Jarkko Viinamäki added a comment - I took a look at sources of 1.6.2 and 1.6.3 releases. They both have this (broken) code: /** Indicate whether the Runtime is in the midst of initialization. */ private boolean initializing = false; /** Indicate whether the Runtime has been fully initialized. */ private boolean initialized = false; which shows that the initialized variable is not marked as volatile. However, current SVN head has the volatile modification (since revision 737363 by Byron). I think with the volatile modifier it should work under Java 1.5+. However, I guess we still officially support also Java 1.3+ so it doesn't work there since the Java Memory Management Model is different. Then again, who still uses such old JREs (1.5 was released 2004)?
          Hide
          Nathan Bubna added a comment -

          Oops. I shouldn't just look at the trunk code when this was reported against 1.6. That would explain the dissonance between the user's experience and my understanding of the code.

          And i thought we'd agreed to drop support of Java 1.3 after Velocity 1.5? Of course, that still leaves Java 1.4 users with the problem. However, let's not forget that there is a very simple workaround here, which is actually the way older code always had to do it: manually call init and not rely on the new auto-init feature. I think we just need to add volatile to the initialized property in the 1.6 branch and get a 1.6.4 release out. Anyone still using an outdated JRE can do initialization the old way. Does Sun even still support Java 1.4?

          Oh, and for reference, Byron's adding of volatile was along with VELOCITY-673, and we've had the double-checked locking conversation about other code in VELOCITY-536.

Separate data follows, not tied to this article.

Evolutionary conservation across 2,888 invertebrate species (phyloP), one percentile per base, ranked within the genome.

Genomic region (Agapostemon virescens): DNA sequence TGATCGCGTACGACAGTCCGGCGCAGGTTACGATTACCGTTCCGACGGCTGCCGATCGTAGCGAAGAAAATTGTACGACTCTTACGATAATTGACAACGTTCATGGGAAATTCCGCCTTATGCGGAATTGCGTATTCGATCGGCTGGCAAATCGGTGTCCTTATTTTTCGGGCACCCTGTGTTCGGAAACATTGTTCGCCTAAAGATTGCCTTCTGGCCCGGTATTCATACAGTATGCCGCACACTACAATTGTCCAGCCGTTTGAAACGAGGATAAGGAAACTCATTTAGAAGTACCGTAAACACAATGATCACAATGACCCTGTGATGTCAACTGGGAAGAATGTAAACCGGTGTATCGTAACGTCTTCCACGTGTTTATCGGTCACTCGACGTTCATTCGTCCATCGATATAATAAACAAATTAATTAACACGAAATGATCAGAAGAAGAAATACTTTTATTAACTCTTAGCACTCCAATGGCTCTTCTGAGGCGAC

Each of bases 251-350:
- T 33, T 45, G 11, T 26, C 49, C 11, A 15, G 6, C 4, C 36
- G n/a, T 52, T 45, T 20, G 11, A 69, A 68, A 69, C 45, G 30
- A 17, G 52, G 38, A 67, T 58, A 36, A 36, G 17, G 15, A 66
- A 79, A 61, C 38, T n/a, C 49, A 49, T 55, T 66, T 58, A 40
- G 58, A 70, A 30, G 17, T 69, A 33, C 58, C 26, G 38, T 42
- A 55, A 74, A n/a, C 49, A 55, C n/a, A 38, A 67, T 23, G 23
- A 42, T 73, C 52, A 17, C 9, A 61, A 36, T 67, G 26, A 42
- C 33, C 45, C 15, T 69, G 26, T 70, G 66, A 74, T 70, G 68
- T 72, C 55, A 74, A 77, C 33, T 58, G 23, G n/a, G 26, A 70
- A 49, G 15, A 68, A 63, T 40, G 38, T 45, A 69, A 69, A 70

Show
          Nathan Bubna added a comment - Oops. I shouldn't just look at the trunk code when this was reported against 1.6. That would explain the dissonance between the user's experience and my understanding of the code. And i thought we'd agreed to drop support of Java 1.3 after Velocity 1.5? Of course, that still leaves Java 1.4 users with the problem. However, let's not forget that there is a very simple workaround here, which is actually the way older code always had to do it: manually call init and not rely on the new auto-init feature. I think we just need to add volatile to the initialized property in the 1.6 branch and get a 1.6.4 release out. Anyone still using an outdated JRE can do initialization the old way. Does Sun even still support Java 1.4? Oh, and for reference, Byron's adding of volatile was along with VELOCITY-673 , and we've had the double-checked locking conversation about other code in VELOCITY-536 .
          Hide
          Nathan Bubna added a comment -

          Fixed for Java 1.5+. Users of shared Velocity runtimes in multi-threaded environments on older JREs must use manual init() call.

          Show
          Nathan Bubna added a comment - Fixed for Java 1.5+. Users of shared Velocity runtimes in multi-threaded environments on older JREs must use manual init() call.
          Hide
          Cenek Rauscher added a comment - - edited

          I think that "Double Checked Locking" is not main problem in this bug (but anyway you should also fix it). Main problem is using "initialized" and "initializing" fields. When initialization is started (synchronized init() method), "initializing" is set to true and requireInitialization() method not wait when initialization is done. I think that using both fields is incorrect - at least in requireInitialization() method.

          Show
          Cenek Rauscher added a comment - - edited I think that "Double Checked Locking" is not main problem in this bug (but anyway you should also fix it). Main problem is using "initialized" and "initializing" fields. When initialization is started (synchronized init() method), "initializing" is set to true and requireInitialization() method not wait when initialization is done. I think that using both fields is incorrect - at least in requireInitialization() method.
          Hide
          Nathan Bubna added a comment -

          Yeah, and the initializing variable is unneeded, since init() is synchronized and initialized can't be re-ordered. Time for it to go.

          Show
          Nathan Bubna added a comment - Yeah, and the initializing variable is unneeded, since init() is synchronized and initialized can't be re-ordered. Time for it to go.
          Hide
          Cenek Rauscher added a comment -

          Thank you

          Show
          Cenek Rauscher added a comment - Thank you

            People

            • Assignee:
              Unassigned
              Reporter:
              Cenek Rauscher
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              Dates

              • Created:
                Updated:
                Resolved:

                Development